ORLANDO, Fla. — After the way the New Orleans Pelicans limped into the All-Star layoff, Friday presented the opportunity for a fresh start with some of their key pieces back in place.
Anthony Davis was back on the floor. So, too, was Ryan Anderson, despite some late concern that his sore elbow needed another night or two to adequately heal. And even with Jrue Holiday still out, help was coming from the acquisition of Norris Cole.
As fresh starts go, though, this one was a clunker.
New Orleans couldn’t shake a scrappy Orlando squad, and the bottom fell out with a cold-shooting fourth quarter as the Pelicans came out of the break in the same fashion they went into it — on the wrong side of a 95-84 score.
“We couldn’t score in the second half,” coach Monty Williams said after the Pelicans absorbed their fourth straight loss. “They outworked us. They had so many multiple-effort plays that we didn’t react to, whether it was backdoor, off the rebound, whatever the case was.
“We just weren’t ready to play for 48 minutes.”
That’s not an encouraging assessment for the Pelicans (27-27), who fell 2 ½ games behind idle Oklahoma City for the final Western Conference playoff spot.
Orlando (18-39) scored just its third double-digit victory of the season, thanks in large part to a fourth quarter in which the Pelicans couldn’t hit a field goal for the first 8 ½ minutes and wound up with just 13 points.
“We missed shots; they made shots. There’s no other way to put it,” said Davis, who tallied 13 points and 11 rebounds in his return from a sprained right shoulder. “When you’re missing shots and the other team’s making shots, you’re going to lose.”
It was a far cry from the teams’ only other meeting, a 101-84 home romp by the Pelicans in the season opener. Davis had 26 points and 17 rebounds in that one, as New Orleans poured home 64 points in the paint.
But the roles were reversed on Friday, with the Magic scoring 64 points in the paint as guards Victor Oladipo and Elfrid Payton attacked the lane. Oladipo led all scorers with 22 points; Payton had 10 points and 11 assists.
“Those two really set the tone for us,” said Magic interim coach James Borrego. “Those two are growing together, becoming an unit and they’ll continue to do that.”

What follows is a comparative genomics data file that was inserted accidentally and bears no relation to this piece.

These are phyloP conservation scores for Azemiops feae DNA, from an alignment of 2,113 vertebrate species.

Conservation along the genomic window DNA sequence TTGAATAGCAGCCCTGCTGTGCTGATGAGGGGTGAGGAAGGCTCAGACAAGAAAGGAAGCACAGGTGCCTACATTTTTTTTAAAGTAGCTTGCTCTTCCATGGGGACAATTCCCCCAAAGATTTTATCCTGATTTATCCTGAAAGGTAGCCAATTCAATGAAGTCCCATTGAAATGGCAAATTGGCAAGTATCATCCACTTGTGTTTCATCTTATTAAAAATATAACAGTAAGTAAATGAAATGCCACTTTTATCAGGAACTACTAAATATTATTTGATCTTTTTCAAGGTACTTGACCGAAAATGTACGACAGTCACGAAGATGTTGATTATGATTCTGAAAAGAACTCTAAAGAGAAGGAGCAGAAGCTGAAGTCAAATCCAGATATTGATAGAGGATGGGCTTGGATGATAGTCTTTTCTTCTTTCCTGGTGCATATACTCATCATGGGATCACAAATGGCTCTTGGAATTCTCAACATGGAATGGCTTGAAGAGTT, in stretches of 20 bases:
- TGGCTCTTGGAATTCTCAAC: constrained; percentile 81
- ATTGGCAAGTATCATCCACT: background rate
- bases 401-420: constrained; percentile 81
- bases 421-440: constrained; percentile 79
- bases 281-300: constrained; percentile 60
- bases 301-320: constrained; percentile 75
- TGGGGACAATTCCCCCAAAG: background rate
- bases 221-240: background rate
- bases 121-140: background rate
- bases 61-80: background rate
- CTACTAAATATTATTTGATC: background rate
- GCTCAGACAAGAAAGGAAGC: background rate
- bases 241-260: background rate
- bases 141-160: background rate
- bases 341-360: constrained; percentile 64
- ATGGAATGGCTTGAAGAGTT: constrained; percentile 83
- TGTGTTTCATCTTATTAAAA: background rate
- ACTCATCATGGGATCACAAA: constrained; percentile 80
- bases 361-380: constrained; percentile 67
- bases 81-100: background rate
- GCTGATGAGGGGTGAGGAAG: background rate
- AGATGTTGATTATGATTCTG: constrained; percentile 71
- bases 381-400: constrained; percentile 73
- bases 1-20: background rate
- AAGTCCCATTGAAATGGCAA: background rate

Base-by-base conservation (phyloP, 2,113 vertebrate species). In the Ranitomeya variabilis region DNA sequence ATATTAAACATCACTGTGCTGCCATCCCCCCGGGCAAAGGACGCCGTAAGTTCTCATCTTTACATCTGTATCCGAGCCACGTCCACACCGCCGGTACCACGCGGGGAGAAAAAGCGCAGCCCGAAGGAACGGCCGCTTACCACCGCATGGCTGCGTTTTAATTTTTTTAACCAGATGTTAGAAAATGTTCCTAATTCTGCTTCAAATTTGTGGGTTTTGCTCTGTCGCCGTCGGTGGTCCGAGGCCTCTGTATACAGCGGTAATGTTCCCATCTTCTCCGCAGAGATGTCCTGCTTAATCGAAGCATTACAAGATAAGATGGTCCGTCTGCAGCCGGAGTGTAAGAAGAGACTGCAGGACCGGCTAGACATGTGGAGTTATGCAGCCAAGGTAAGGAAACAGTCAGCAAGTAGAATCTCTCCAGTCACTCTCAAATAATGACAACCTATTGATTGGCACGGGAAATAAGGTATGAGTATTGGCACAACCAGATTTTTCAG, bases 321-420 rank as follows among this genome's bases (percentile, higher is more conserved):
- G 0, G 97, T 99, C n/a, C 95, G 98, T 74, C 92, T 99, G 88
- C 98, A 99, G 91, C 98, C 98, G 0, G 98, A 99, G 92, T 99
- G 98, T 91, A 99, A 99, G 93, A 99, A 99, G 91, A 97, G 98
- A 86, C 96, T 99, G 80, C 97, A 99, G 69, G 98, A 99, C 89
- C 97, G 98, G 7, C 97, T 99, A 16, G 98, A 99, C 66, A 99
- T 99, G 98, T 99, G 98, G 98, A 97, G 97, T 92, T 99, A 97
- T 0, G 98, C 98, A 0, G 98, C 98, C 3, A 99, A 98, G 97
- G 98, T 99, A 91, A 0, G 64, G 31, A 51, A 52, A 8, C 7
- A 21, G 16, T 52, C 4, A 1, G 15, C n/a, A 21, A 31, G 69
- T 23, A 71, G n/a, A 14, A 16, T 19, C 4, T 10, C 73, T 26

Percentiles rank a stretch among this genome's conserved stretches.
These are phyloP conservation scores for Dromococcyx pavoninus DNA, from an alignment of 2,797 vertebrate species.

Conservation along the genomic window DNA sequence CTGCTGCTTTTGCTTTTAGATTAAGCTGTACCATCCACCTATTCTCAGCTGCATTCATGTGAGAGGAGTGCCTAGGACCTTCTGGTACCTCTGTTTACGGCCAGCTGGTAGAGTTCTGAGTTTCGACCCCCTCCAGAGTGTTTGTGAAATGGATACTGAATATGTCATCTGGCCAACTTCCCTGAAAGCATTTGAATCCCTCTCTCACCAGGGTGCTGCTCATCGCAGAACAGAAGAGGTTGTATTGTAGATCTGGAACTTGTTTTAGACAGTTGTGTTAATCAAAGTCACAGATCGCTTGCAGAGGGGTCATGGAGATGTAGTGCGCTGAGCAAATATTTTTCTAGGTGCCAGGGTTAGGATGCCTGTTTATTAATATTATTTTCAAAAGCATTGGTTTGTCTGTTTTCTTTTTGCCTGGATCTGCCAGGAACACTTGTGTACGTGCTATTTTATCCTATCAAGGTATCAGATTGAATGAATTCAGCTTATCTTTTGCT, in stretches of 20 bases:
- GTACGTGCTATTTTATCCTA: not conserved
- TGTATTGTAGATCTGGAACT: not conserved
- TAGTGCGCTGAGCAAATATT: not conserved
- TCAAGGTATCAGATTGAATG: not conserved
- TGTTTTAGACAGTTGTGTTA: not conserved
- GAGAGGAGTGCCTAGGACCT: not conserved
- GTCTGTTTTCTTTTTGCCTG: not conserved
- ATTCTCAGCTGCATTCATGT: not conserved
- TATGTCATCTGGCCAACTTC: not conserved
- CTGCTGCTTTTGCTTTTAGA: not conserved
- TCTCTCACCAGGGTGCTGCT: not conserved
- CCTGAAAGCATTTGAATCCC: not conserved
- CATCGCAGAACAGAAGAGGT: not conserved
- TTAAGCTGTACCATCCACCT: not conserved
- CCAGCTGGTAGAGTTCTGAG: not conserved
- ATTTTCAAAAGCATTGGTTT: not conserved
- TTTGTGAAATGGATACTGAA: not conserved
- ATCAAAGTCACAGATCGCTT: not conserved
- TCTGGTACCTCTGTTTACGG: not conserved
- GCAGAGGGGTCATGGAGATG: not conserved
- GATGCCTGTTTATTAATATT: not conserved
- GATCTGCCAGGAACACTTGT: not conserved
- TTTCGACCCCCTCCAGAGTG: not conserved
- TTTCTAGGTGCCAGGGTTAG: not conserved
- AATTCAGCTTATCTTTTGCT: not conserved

Said Pelicans guard Eric Gordon: “We just didn’t protect our paint. We thought they’d go to [Nic] Vucevic a lot, and their guards were just attacking the paint, attacking the paint. We’ve got to do a better job of [defending] that.”
Vucevic had 18 points and 13 rebounds for the Magic. Tyreke Evans led a balanced New Orleans scoresheet with 14 points; Anderson and Quincy Pondexter joined Davis with 13 as the Pelicans shot just 42 percent from the floor.
“We missed a lot of shots, for sure,” Williams said. “But we also gave up a lot of points in the paint tonight, so it was a double whammy for us.”
The Pelicans suited up just 11 players, with Cole, Justin Hamilton and Shawne Williams spending another day in Miami awaiting their new team’s arrival for Saturday night’s tilt against the Heat.
Cole, a third-year pro, had seen his minutes dwindle in Miami and became expendable as the Heat pulled off the blockbuster that landed Goran Dragic. He has value in New Orleans, though, with Holiday expected out another three weeks with a stress reaction in his right leg.
“He’s a guy that I’ve always liked from afar,” Williams said. “When you compete and work like he does on defense, it makes it easier to blend into a team. I think our guys will really like that. It’s going to be a matter of figuring out our schemes and plays.”
Cole is in the final year of his contract, as the Heat passed on offering him a rookie-scale extension in October. The Pelicans can retain him with a $3 million qualifying offer before the July 1 free-agency deadline.
The ex-Heat arrivals will bring the Pelicans up to 14 active players, requiring a roster move before tipoff. …
Friday’s encounter had a little extra spice for Borrego, squaring off against his former boss for the first time since being elevated to the top of the Magic’s coaching ladder two weeks ago.
“It’s good to see that group,” said Borrego, an assistant under Williams for two years before joining the Magic last season. “Monty Williams gave me a great opportunity. I grew under him. He’s a mentor of mine.”
Their relationship goes back to their days on Gregg Popovich’s staff in San Antonio, where they spent countless hours in the video room.
“Gosh, J.B. would be in that [room] all day,” Williams said. “He and Pop were together all the time. He was like Pop’s right-hand guy in San Antonio; spent a lot of time taking Pop film.”